• You can also use this exercise as an opener for a conversation. Post a simple question with pre-populated answers around the room and have people respond by adding the dots. It helps people get moving and can serve as an icebreaker.

Activity 4 - Small Group Breakout


Recommended Supplies: Large poster paper, easels, markers, tape

How It Works: Where there are enough participants, you may wish to have participants break into smaller groups to discuss various actions. When you reach the point in the conversation where ideas are being generated, capture the ideas on paper and then encourage people to group together around the action(s) they want to discuss. Using numbers, encourage participants to organize at different tables or in different areas of the room. Use breakout space if necessary. Give them a set amount of time to discuss these actions, expand their planning for what can be done, and who will do it. Encourage note-taking using the large sheets of paper and markers.

Tips for this Activity:

  • This activity works great for a collaborative action conversation, where members of the group are expected to take action individually and together.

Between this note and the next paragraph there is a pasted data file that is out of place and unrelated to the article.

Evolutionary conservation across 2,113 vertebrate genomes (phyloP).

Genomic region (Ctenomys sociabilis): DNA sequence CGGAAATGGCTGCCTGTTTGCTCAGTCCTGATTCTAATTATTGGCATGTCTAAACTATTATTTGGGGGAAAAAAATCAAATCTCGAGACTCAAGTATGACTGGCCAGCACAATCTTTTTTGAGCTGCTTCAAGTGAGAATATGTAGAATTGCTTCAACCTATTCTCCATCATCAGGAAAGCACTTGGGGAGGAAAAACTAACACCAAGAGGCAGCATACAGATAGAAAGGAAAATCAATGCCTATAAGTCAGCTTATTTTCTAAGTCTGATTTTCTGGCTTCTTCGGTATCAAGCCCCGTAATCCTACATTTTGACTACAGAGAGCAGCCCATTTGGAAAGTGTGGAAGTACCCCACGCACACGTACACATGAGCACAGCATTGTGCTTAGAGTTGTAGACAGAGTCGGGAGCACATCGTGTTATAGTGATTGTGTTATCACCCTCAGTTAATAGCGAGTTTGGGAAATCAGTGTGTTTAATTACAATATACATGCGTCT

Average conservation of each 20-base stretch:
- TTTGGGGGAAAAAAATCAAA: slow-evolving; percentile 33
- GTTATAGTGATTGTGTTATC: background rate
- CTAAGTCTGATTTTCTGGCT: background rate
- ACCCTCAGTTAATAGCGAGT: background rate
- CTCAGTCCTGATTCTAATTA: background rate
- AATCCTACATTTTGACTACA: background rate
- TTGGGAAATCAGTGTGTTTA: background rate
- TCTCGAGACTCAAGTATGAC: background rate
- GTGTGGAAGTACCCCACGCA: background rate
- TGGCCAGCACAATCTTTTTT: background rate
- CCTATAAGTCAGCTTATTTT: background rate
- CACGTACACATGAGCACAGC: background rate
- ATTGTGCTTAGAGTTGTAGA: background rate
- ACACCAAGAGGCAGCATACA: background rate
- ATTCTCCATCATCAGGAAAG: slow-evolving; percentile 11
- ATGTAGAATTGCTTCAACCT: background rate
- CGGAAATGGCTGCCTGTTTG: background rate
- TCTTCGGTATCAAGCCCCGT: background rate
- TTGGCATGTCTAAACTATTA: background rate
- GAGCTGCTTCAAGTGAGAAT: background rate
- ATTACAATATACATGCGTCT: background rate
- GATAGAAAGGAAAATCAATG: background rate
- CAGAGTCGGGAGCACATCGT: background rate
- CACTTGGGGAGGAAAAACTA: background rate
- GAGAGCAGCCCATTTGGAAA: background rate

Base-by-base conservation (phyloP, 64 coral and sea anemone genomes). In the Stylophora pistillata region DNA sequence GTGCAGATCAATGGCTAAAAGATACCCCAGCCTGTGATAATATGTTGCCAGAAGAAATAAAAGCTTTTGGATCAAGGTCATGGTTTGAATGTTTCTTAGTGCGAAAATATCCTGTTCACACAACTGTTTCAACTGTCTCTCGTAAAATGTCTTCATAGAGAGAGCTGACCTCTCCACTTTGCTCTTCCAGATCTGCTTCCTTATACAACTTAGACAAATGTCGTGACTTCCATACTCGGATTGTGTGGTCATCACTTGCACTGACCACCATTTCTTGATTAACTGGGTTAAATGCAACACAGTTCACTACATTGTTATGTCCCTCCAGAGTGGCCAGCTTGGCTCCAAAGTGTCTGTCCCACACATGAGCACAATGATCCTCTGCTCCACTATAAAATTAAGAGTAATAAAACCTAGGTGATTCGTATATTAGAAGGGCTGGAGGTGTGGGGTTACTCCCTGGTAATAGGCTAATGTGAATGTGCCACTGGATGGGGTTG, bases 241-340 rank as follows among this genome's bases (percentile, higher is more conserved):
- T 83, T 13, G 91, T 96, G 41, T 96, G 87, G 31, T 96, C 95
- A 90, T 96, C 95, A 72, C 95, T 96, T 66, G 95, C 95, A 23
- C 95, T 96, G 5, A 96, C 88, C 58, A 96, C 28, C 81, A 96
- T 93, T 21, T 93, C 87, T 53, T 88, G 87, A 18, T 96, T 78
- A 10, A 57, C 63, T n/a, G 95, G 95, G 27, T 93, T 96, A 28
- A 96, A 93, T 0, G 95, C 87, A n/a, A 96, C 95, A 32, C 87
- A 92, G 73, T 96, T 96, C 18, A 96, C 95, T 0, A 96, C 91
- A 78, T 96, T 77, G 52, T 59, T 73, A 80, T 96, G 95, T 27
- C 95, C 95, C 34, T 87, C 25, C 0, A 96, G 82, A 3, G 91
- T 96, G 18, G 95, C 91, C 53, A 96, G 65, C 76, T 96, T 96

• This activity works best where there are enough group members for at least 3-4 groups of 4-5 participants (12 participants and up). If the group is small, it’s usually best to keep everyone together.
  • Small group breakouts can be used in practically any conversation. Be sure to have the small groups take notes or ask groups to report out on the key points of their conversations when you reconvene the larger group.

Exploring Common Threads and Reflections

In conversations focused on exploration, you will not need to guide participants in making decisions. Instead you will lead them toward identifying common threads or ideas and help them reflect with one another on the conversation. This provides closure to the discussion and allows participants to hear one another’s insights. This is a powerful way to end a conversation, as it provides a sense of deeper learning, greater appreciation for others and leaves room for unexpected takeaways that you couldn’t have anticipated!

Ask participants to share any common themes they heard in the conversation; what they learned or plan to explore more about; or if there was anything that surprised them.

Wrap-Up and Reflection


After the conversation, the type of follow-up you plan to do with participants depends on the type of conversation you hold.

For participants:

  • If the group is continuing to meet, what will the next conversation need to cover? If they are looking to take action, follow up with notes and any next steps they identified (and who will lead them).
  • Thank people for their time. If you facilitated a recurring meeting, send a follow-up email of thanks and any information they need.